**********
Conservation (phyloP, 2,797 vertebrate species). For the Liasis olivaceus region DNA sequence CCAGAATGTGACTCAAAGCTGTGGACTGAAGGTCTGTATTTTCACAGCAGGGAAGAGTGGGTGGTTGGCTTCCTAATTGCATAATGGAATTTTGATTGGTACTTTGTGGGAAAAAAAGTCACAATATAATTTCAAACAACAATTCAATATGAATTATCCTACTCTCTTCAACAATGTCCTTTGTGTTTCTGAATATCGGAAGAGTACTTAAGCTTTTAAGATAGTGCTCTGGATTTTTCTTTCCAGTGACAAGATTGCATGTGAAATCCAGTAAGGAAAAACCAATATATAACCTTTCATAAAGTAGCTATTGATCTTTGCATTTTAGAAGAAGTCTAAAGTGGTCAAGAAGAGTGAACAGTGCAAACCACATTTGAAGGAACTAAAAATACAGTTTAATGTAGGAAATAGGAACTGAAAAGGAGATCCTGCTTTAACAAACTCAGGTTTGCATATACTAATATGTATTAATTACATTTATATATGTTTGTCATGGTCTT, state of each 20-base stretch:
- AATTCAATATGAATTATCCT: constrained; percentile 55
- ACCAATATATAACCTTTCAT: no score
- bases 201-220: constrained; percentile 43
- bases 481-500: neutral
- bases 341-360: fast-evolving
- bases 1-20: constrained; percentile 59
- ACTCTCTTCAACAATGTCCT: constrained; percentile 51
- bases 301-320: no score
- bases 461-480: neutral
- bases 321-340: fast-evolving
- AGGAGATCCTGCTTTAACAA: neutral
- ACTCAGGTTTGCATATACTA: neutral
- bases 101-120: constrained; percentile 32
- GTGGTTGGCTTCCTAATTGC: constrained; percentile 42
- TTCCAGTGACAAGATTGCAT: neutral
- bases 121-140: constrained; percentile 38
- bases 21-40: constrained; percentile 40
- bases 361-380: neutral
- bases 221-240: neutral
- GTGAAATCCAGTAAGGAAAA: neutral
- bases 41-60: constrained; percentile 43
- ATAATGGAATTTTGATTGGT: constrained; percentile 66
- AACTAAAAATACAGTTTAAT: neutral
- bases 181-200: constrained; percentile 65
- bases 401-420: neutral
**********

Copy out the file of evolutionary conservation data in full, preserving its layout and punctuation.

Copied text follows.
Conservation (phyloP, 2,797 vertebrate species). For the Liasis olivaceus region DNA sequence CCAGAATGTGACTCAAAGCTGTGGACTGAAGGTCTGTATTTTCACAGCAGGGAAGAGTGGGTGGTTGGCTTCCTAATTGCATAATGGAATTTTGATTGGTACTTTGTGGGAAAAAAAGTCACAATATAATTTCAAACAACAATTCAATATGAATTATCCTACTCTCTTCAACAATGTCCTTTGTGTTTCTGAATATCGGAAGAGTACTTAAGCTTTTAAGATAGTGCTCTGGATTTTTCTTTCCAGTGACAAGATTGCATGTGAAATCCAGTAAGGAAAAACCAATATATAACCTTTCATAAAGTAGCTATTGATCTTTGCATTTTAGAAGAAGTCTAAAGTGGTCAAGAAGAGTGAACAGTGCAAACCACATTTGAAGGAACTAAAAATACAGTTTAATGTAGGAAATAGGAACTGAAAAGGAGATCCTGCTTTAACAAACTCAGGTTTGCATATACTAATATGTATTAATTACATTTATATATGTTTGTCATGGTCTT, state of each 20-base stretch:
- AATTCAATATGAATTATCCT: constrained; percentile 55
- ACCAATATATAACCTTTCAT: no score
- bases 201-220: constrained; percentile 43
- bases 481-500: neutral
- bases 341-360: fast-evolving
- bases 1-20: constrained; percentile 59
- ACTCTCTTCAACAATGTCCT: constrained; percentile 51
- bases 301-320: no score
- bases 461-480: neutral
- bases 321-340: fast-evolving
- AGGAGATCCTGCTTTAACAA: neutral
- ACTCAGGTTTGCATATACTA: neutral
- bases 101-120: constrained; percentile 32
- GTGGTTGGCTTCCTAATTGC: constrained; percentile 42
- TTCCAGTGACAAGATTGCAT: neutral
- bases 121-140: constrained; percentile 38
- bases 21-40: constrained; percentile 40
- bases 361-380: neutral
- bases 221-240: neutral
- GTGAAATCCAGTAAGGAAAA: neutral
- bases 41-60: constrained; percentile 43
- ATAATGGAATTTTGATTGGT: constrained; percentile 66
- AACTAAAAATACAGTTTAAT: neutral
- bases 181-200: constrained; percentile 65
- bases 401-420: neutral